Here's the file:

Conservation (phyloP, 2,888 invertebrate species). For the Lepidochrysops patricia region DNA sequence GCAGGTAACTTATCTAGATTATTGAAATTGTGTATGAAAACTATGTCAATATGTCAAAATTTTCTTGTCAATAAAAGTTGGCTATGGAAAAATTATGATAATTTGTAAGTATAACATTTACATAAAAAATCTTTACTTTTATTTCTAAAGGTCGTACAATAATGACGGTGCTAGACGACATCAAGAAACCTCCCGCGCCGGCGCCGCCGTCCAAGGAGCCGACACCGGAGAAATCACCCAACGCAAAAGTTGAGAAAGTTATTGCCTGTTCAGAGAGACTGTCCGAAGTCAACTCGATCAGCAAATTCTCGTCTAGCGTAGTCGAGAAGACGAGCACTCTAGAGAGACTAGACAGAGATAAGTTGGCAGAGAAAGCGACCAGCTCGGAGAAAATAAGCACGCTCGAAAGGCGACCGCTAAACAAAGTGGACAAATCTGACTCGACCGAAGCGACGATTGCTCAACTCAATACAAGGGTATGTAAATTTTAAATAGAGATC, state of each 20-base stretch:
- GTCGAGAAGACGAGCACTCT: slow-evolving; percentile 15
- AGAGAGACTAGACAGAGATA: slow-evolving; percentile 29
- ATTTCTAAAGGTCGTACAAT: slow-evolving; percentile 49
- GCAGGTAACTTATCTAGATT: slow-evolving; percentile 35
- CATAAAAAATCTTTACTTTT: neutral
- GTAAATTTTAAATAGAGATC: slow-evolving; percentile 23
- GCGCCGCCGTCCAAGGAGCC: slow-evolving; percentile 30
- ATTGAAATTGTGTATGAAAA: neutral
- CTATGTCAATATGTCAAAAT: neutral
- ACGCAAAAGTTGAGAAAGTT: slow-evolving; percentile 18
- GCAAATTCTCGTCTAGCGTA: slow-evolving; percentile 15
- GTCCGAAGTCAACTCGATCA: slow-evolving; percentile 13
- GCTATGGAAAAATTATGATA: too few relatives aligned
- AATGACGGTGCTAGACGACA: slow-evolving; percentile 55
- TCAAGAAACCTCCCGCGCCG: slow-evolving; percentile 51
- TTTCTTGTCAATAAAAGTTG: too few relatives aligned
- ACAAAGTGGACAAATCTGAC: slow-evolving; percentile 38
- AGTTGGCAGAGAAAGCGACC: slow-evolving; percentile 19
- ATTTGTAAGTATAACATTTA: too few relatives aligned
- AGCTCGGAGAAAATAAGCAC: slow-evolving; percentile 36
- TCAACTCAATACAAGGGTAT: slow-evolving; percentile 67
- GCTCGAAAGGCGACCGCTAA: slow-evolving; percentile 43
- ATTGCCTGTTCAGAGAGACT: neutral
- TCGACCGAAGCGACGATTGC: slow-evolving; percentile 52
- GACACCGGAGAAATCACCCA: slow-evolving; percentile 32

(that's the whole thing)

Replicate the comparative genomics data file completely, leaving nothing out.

Conservation (phyloP, 2,888 invertebrate species). For the Lepidochrysops patricia region DNA sequence GCAGGTAACTTATCTAGATTATTGAAATTGTGTATGAAAACTATGTCAATATGTCAAAATTTTCTTGTCAATAAAAGTTGGCTATGGAAAAATTATGATAATTTGTAAGTATAACATTTACATAAAAAATCTTTACTTTTATTTCTAAAGGTCGTACAATAATGACGGTGCTAGACGACATCAAGAAACCTCCCGCGCCGGCGCCGCCGTCCAAGGAGCCGACACCGGAGAAATCACCCAACGCAAAAGTTGAGAAAGTTATTGCCTGTTCAGAGAGACTGTCCGAAGTCAACTCGATCAGCAAATTCTCGTCTAGCGTAGTCGAGAAGACGAGCACTCTAGAGAGACTAGACAGAGATAAGTTGGCAGAGAAAGCGACCAGCTCGGAGAAAATAAGCACGCTCGAAAGGCGACCGCTAAACAAAGTGGACAAATCTGACTCGACCGAAGCGACGATTGCTCAACTCAATACAAGGGTATGTAAATTTTAAATAGAGATC, state of each 20-base stretch:
- GTCGAGAAGACGAGCACTCT: slow-evolving; percentile 15
- AGAGAGACTAGACAGAGATA: slow-evolving; percentile 29
- ATTTCTAAAGGTCGTACAAT: slow-evolving; percentile 49
- GCAGGTAACTTATCTAGATT: slow-evolving; percentile 35
- CATAAAAAATCTTTACTTTT: neutral
- GTAAATTTTAAATAGAGATC: slow-evolving; percentile 23
- GCGCCGCCGTCCAAGGAGCC: slow-evolving; percentile 30
- ATTGAAATTGTGTATGAAAA: neutral
- CTATGTCAATATGTCAAAAT: neutral
- ACGCAAAAGTTGAGAAAGTT: slow-evolving; percentile 18
- GCAAATTCTCGTCTAGCGTA: slow-evolving; percentile 15
- GTCCGAAGTCAACTCGATCA: slow-evolving; percentile 13
- GCTATGGAAAAATTATGATA: too few relatives aligned
- AATGACGGTGCTAGACGACA: slow-evolving; percentile 55
- TCAAGAAACCTCCCGCGCCG: slow-evolving; percentile 51
- TTTCTTGTCAATAAAAGTTG: too few relatives aligned
- ACAAAGTGGACAAATCTGAC: slow-evolving; percentile 38
- AGTTGGCAGAGAAAGCGACC: slow-evolving; percentile 19
- ATTTGTAAGTATAACATTTA: too few relatives aligned
- AGCTCGGAGAAAATAAGCAC: slow-evolving; percentile 36
- TCAACTCAATACAAGGGTAT: slow-evolving; percentile 67
- GCTCGAAAGGCGACCGCTAA: slow-evolving; percentile 43
- ATTGCCTGTTCAGAGAGACT: neutral
- TCGACCGAAGCGACGATTGC: slow-evolving; percentile 52
- GACACCGGAGAAATCACCCA: slow-evolving; percentile 32